Harold Hart Crane (July 21, 1899 – April 27, 1932) was an American poet. Finding both inspiration and provocation in the poetry of T. S. Eliot, Crane wrote modernist poetry that was difficult, highly stylized, and ambitious in its scope. In his most ambitious work, The Bridge, Crane sought to write an epic poem, in the vein of The Waste Land, that expressed a more optimistic view of modern, urban culture than the one that he found in Eliot's work. In the years following his suicide at the age of 32, Crane has been hailed by playwrights, poets, and literary critics alike (including Robert Lowell, Derek Walcott, Tennessee Williams, and Harold Bloom), as being one of the most influential poets of his generation.
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... Johns and writer Malcolm Cowley and was the lover of playwright Eugene O'Neill and poet Hart Crane ... While there her long friendship with poet Hart Crane turned into Crane's first and only documented heterosexual affair ... As Crane wrote to a friend about his romance with Peggy Cowley, "Rather amazing things have happened to me since Xmas ...
... Yvor Winters, a contemporary and friend of Crane's who had praised Crane's previous book, White Buildings, wrote one such review, in which he associated Crane's book with Modernist works by James ... and so lacks the formal unity of an epic." Critical consensus on The Bridge (and on Crane's status in the Modernist canon more broadly) still remains deeply divided ... Some critics believe that The Bridge was Crane's crowning achievement, and that it is a masterpiece of American modernism ...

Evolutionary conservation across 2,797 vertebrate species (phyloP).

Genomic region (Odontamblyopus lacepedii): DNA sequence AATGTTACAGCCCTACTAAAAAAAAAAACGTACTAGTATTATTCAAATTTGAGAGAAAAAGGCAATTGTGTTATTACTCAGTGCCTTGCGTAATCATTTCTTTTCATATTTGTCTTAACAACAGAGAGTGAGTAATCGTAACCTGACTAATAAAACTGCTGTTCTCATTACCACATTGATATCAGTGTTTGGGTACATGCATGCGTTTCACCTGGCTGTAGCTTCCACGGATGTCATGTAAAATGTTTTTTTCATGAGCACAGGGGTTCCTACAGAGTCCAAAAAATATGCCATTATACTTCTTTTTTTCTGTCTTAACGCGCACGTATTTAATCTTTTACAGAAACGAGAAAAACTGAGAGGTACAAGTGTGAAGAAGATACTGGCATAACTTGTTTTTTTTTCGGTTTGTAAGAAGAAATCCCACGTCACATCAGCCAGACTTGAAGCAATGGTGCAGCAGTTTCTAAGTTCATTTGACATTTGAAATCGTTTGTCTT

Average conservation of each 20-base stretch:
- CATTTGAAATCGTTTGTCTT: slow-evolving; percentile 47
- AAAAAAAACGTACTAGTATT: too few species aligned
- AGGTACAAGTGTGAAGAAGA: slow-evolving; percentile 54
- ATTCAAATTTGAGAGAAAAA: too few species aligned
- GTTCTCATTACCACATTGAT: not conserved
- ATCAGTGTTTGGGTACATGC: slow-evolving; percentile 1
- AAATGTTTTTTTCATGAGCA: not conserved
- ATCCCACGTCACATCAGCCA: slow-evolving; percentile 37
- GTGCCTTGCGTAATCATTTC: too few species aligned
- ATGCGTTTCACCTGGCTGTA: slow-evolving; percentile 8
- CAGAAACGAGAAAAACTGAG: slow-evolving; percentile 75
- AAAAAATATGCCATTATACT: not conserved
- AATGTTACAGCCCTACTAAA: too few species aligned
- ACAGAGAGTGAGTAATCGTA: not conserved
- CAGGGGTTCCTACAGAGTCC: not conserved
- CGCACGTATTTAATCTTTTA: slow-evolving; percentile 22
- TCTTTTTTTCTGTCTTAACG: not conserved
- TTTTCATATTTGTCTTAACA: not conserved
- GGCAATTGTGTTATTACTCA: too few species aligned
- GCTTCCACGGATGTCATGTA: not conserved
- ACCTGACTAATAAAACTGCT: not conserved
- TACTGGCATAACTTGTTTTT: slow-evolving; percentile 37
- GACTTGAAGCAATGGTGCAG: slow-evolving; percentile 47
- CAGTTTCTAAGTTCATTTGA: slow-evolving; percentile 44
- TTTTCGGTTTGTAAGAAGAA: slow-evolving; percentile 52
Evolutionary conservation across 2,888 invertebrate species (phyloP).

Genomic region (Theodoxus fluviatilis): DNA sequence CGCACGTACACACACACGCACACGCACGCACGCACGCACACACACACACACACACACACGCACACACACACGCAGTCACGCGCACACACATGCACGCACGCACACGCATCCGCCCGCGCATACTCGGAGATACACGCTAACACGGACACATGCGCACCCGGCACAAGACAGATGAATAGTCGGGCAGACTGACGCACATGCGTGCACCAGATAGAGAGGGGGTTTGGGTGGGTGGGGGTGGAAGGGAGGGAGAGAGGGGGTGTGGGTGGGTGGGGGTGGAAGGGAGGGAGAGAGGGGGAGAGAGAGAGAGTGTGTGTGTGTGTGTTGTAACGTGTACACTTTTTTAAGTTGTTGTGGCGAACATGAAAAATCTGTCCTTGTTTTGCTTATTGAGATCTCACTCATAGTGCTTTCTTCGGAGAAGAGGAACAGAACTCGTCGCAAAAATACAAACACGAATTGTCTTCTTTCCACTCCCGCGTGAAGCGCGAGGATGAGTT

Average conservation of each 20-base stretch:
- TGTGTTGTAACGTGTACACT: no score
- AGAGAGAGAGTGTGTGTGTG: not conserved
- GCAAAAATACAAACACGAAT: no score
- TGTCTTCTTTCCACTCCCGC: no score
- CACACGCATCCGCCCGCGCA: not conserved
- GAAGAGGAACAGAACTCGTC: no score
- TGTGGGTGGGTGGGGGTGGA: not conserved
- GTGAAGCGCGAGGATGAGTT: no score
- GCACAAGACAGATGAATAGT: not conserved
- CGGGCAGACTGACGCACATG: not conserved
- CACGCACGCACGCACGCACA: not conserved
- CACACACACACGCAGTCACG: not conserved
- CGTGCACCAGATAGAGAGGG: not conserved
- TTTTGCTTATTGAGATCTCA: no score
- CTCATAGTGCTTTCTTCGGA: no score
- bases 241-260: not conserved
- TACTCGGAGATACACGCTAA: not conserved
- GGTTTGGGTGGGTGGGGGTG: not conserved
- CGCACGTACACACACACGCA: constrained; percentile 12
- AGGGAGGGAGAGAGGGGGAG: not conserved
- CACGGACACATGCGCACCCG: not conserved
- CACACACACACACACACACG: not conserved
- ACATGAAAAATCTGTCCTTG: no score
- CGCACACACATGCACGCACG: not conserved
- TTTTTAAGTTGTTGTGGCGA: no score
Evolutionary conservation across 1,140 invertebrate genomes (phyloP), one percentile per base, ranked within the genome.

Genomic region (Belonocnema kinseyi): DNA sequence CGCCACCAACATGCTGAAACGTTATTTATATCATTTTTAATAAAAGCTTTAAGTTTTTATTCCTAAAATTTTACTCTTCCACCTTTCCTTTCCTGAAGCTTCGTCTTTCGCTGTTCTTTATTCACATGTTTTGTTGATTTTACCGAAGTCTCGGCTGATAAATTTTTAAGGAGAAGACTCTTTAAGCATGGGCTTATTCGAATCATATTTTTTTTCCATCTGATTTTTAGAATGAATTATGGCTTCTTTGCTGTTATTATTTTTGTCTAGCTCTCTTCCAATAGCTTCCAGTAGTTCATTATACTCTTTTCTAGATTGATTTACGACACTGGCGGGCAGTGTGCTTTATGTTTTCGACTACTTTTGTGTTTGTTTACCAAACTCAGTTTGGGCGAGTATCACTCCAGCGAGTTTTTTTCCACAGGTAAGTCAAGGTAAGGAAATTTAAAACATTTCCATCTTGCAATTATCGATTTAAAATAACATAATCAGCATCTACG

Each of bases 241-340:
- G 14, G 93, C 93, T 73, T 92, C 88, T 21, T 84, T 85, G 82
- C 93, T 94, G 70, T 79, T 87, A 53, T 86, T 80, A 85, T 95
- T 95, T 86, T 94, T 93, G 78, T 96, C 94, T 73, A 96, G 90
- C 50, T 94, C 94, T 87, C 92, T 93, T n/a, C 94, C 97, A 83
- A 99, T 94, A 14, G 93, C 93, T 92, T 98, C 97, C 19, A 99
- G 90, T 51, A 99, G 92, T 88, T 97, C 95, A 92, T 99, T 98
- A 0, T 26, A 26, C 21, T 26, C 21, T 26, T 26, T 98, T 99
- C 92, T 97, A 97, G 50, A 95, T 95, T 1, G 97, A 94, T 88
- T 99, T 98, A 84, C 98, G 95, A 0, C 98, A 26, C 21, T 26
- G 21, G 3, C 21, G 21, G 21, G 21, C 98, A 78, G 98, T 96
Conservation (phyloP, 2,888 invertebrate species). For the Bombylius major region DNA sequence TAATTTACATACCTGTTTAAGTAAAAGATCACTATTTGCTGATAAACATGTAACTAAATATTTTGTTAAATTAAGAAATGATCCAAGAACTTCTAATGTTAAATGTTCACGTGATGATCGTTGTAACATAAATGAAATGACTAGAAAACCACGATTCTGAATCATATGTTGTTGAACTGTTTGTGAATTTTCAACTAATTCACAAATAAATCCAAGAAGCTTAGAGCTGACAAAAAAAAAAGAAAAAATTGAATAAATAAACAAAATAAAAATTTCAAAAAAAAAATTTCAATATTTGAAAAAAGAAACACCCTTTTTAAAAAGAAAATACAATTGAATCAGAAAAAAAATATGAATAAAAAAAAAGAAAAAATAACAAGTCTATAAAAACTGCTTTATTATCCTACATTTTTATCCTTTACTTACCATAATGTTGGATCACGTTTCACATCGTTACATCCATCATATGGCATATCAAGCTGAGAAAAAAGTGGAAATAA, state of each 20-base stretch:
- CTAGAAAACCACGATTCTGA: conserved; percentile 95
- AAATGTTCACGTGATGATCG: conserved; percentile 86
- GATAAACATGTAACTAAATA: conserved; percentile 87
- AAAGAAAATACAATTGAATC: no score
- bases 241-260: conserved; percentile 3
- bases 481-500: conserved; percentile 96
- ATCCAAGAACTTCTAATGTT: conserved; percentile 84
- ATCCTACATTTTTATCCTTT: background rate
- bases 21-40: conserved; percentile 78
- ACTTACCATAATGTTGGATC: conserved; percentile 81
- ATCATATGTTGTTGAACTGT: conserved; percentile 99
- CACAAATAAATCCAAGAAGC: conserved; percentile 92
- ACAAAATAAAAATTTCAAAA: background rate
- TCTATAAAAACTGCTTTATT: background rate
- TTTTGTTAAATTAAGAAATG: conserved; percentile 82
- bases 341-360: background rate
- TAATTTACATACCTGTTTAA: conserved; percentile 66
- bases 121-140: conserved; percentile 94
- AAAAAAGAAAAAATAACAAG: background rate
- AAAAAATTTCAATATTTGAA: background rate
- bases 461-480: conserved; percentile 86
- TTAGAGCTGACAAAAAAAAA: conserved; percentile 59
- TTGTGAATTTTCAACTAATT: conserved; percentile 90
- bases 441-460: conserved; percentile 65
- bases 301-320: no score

... (1930) The Collected Poems of Hart Crane ... (1938) Hart Crane and Yvor Winters Their Literary Correspondence ... (1978) O My Land, My Friends The Selected Letters of Hart Crane ...
... Hart Crane Comprehensive Research and Study Guide ... ISBN 978-0-7910-7390-2 Crane, Joan St ... "The Construction of Hart Crane's Last Poem, 'The Broken Tower'" ...
Famous quotes containing the words hart crane, crane and/or hart:
“John, Jake or Charley, hopping the slow freight
Memphis to Tallahasseeriding the rods,
Blind fists of nothing, humpty-dumpty clods.”
—Hart Crane (18991932)
“Often beneath the wave, wide from this ledge
The dice of drowned mens bones he saw bequeath
—Hart Crane (18991932)
“Bert McAnny: Now for goodness sake, Green, dont get me wrong. Why, some of my best friends ...
Anne: I know, dear. And some of your other best friends are Methodists, but you never bother to say it.”
—Moss Hart (19041961)